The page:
Per our human necessity to be definitive with the way the past has unfolded, this day in 1954 serves as the fuse to the moment rock ‘n’ roll exploded. The story goes that a pair of songwriters, Max C. Freedman and James E. Myers, wrote the chug-a-lug standard, “Rock Around the Clock” specifically for Bill Haley, a then 29-year-old country heart gaining a rapid following for his newfound push into actually tasteful, white appropriations of African American rhythms. “One, two, three o’ clock, four o’ clock, rock,” simple stuff, made for kids and their rockin’ ways. Haley and His Comets dressed it with a sax fill, and a hot-steppin’ guitar line, slapped it on a B-side as an afterthought to a jam called “Thirteen Women” at an Upper West Side studio in NYC and saw it modestly float around charts nowhere significant.
It wasn’t until near a year later that style met substance, when the rebellion glorifying teen movie Blackboard Jungle dropped, a kind of post-war Dangerous Minds tale ending in a classroom showdown between an idealistic English teacher and young city punks. The creators of this film, seeking to bottle a ‘delinquent‘ vibe, mined actor Glenn Ford’s son’s record collection for a tune to roll the opening credits to. And thus a movement was born. Kids would flock to the film just to dance in the isles to the song, which immediately shot to #1 via Billboard and remained there for eight weeks, earning its hindsight status as the original rock fabric. Further immortalized in Happy Days and American Graffiti for future generations, hyped as the “National Anthem of rock ‘n’ roll” by the late Dick Clark, when the chimes ring five, six and seven…eight, nine, ten, eleven, put your damn glad rags on you rebellious punk, you know what to do:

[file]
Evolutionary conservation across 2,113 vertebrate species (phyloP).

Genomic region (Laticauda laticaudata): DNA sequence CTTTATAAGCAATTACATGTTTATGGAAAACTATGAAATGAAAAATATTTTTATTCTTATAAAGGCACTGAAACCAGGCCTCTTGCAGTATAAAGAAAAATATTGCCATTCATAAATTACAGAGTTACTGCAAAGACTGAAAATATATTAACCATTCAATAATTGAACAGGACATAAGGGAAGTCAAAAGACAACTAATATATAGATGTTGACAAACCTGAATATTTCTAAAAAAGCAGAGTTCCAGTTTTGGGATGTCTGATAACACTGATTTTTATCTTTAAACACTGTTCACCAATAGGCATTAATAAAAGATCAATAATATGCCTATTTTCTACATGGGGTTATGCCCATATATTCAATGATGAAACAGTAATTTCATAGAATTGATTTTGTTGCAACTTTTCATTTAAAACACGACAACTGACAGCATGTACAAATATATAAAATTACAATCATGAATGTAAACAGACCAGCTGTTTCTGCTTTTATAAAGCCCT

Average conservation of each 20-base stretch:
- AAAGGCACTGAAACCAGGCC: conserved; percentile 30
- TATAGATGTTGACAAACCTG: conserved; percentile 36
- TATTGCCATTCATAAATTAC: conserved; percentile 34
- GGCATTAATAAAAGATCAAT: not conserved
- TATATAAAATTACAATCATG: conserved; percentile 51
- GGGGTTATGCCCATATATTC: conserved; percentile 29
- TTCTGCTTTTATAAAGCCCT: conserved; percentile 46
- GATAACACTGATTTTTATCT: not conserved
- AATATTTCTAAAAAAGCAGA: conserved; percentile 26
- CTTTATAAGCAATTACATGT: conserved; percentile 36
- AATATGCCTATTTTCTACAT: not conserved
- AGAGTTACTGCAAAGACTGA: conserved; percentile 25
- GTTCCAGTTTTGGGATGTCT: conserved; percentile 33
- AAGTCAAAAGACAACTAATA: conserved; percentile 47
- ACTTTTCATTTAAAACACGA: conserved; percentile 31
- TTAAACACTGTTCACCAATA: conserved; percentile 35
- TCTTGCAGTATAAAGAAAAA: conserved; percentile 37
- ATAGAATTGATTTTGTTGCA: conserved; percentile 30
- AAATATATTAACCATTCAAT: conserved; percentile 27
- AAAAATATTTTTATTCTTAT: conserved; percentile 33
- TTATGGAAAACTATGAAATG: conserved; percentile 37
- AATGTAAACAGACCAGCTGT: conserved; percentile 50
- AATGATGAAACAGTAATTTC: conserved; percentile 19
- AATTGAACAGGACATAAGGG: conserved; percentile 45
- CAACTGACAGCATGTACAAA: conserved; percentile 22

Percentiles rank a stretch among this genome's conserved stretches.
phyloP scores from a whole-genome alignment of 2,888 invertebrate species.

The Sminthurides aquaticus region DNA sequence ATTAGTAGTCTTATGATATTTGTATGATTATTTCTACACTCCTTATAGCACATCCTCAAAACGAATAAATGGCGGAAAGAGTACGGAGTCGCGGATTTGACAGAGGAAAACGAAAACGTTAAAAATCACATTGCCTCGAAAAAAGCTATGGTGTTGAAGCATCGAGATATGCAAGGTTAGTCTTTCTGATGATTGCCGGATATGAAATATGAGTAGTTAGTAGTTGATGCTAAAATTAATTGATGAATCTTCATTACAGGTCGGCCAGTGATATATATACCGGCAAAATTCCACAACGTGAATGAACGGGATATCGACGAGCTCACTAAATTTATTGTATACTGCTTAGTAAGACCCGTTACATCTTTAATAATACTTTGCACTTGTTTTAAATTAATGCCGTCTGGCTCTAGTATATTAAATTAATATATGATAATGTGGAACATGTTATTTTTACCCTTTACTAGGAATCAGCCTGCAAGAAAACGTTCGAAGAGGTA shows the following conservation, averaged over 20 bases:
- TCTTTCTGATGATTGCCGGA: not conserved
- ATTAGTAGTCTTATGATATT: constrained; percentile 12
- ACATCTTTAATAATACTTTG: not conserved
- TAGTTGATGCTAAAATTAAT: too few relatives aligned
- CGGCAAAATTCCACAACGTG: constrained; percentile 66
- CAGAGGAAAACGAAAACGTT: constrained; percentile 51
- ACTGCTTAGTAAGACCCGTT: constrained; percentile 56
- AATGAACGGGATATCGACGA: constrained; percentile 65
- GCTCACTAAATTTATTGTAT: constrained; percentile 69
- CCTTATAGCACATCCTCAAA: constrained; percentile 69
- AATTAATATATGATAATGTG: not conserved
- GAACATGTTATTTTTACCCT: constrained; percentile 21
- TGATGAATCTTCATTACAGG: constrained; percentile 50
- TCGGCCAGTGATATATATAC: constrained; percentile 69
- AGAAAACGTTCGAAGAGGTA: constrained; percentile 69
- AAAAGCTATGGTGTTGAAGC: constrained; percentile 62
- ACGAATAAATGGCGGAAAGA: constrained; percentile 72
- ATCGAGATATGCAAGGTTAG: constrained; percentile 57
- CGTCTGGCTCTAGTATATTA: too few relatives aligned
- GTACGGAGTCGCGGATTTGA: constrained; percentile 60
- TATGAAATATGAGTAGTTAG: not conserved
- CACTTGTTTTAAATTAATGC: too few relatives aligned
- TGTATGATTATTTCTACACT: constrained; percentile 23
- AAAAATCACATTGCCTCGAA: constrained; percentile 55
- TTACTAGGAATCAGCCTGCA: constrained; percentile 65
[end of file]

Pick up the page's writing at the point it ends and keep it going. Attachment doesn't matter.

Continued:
We’re gonna rock around the clock tonight
We’re gonna rock, rock, rock ’til broad daylight
We’re gonna rock, gonna rock around the clock tonight